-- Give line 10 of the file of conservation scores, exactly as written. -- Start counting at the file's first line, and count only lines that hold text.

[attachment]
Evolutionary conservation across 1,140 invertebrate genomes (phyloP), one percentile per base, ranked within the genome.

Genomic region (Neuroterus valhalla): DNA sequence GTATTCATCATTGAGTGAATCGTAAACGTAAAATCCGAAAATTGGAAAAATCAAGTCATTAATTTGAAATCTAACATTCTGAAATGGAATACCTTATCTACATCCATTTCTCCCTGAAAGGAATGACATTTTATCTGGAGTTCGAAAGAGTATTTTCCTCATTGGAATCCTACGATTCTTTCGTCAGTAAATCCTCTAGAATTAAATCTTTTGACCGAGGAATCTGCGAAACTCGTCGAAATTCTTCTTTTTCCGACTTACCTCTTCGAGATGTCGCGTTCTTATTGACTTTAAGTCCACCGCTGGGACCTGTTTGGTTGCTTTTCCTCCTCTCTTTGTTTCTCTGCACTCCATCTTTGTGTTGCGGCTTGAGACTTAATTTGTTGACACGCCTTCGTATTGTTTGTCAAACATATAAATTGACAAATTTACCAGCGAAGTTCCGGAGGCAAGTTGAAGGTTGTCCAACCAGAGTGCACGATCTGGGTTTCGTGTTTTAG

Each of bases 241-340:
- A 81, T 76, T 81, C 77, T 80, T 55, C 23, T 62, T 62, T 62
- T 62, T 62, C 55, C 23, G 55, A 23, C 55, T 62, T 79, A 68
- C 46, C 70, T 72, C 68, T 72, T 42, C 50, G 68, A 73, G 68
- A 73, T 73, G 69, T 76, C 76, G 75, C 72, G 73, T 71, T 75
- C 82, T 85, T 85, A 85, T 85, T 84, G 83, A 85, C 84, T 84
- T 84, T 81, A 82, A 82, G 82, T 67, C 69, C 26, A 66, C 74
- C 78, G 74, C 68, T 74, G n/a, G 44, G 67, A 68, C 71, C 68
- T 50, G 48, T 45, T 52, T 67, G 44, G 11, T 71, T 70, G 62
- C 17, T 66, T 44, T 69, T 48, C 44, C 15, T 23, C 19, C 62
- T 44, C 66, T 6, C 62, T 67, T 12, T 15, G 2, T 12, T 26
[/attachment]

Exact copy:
- C 78, G 74, C 68, T 74, G n/a, G 44, G 67, A 68, C 71, C 68